Wal-Mart truck drivers win $54 million in minimum wage lawsuit
A federal jury awarded hundreds of Wal-Mart truck drivers in California $54 million in damages. The drivers had filed a lawsuit that accused the retail giant of failing to pay them minimum wage as required by state law.
According to the complaint, Wal-Mart Stores Inc. intentionally did not pay around 850 drivers for tasks such as washing and inspecting their trucks. The plaintiffs’ attorneys said drivers were also not paid for layovers even though Wal-Mart had control of their time. Drivers were required to stay with their trucks during layovers, the suit argued.
The truck drivers worked for Wal-Mart from October 2005 to 2015. Instead of being paid hourly wages, the company’s drivers are paid based on mileage and specific tasks.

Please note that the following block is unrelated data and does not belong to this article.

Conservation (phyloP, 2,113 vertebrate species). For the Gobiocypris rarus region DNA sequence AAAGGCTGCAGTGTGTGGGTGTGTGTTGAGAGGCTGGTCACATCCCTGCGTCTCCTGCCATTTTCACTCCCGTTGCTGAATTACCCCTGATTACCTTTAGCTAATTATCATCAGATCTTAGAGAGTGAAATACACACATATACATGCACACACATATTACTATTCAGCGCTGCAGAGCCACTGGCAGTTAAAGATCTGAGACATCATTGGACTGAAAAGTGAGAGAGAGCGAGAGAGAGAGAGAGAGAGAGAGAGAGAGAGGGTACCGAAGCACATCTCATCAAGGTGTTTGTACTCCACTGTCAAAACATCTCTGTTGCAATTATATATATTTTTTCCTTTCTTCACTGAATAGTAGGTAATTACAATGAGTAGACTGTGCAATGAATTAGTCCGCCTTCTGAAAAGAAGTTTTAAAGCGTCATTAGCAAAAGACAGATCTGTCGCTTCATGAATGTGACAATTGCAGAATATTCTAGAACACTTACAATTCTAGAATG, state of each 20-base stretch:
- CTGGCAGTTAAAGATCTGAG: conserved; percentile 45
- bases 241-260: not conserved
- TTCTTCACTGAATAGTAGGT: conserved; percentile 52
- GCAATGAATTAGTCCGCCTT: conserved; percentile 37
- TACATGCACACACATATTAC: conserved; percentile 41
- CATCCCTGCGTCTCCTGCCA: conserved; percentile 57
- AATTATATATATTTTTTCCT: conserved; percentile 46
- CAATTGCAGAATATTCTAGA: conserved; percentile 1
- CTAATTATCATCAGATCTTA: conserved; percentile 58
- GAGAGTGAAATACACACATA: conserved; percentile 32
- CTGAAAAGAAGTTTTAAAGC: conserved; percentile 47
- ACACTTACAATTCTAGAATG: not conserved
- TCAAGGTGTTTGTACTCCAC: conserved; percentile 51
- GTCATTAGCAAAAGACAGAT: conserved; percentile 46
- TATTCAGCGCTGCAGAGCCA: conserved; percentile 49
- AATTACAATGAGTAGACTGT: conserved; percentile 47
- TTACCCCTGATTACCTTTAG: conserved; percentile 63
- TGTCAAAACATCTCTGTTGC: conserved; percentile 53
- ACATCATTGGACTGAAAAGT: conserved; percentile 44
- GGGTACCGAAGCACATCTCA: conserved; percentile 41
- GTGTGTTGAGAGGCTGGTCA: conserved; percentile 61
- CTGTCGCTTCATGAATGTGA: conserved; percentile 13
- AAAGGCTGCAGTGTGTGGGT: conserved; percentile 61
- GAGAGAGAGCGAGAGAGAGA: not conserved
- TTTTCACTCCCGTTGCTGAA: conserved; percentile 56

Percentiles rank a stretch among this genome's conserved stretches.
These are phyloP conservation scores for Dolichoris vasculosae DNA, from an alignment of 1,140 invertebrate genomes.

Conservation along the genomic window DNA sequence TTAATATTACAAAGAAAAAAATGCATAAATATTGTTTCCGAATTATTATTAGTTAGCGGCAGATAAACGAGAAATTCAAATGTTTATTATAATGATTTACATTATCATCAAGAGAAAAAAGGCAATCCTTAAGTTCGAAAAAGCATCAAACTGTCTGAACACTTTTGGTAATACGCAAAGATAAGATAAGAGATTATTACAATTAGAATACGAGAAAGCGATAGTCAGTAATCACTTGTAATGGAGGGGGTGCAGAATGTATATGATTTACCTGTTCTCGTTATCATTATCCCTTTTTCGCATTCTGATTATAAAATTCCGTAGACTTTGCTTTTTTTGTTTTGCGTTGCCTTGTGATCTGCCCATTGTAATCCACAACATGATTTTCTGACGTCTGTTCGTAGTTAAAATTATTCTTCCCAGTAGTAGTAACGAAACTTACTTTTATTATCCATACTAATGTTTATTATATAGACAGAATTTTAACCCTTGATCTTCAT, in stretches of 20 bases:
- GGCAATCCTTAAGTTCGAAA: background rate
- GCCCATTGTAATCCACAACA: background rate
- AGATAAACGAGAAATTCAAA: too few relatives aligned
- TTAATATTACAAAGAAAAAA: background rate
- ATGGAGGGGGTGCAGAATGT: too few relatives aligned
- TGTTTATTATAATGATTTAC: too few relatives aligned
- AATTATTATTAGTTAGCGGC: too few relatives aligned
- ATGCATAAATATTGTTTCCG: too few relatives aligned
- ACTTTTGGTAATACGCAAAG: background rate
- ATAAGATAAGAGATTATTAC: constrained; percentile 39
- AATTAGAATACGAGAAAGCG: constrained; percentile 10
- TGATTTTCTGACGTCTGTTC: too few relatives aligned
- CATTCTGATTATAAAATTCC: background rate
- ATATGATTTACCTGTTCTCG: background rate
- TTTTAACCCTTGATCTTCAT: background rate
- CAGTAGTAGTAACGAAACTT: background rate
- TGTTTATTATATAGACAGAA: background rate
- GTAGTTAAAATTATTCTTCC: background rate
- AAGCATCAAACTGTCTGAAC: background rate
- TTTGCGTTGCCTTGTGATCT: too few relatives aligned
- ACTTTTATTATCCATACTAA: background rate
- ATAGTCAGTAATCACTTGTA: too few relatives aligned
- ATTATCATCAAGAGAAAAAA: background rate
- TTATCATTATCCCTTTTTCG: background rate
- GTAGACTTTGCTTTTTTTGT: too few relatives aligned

The jury decided that Wal-Mart owed the drivers backpay for mandatory rest breaks, inspections and layovers between trips. However, the company did not owe backpay for other job duties such as washing and fueling trucks. Civil penalties will be determined by a judge.
A Wal-Mart spokesman said the company disagrees with the verdict and is likely to appeal it. The retailer argued that it paid truck drivers for duties that included other minor tasks. However, it was not possible to separately pay them for every single task, some of which took very little time to perform.
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Please note McCormack & Erlich is not handling this class action lawsuit. This blog post is simply reporting the case.
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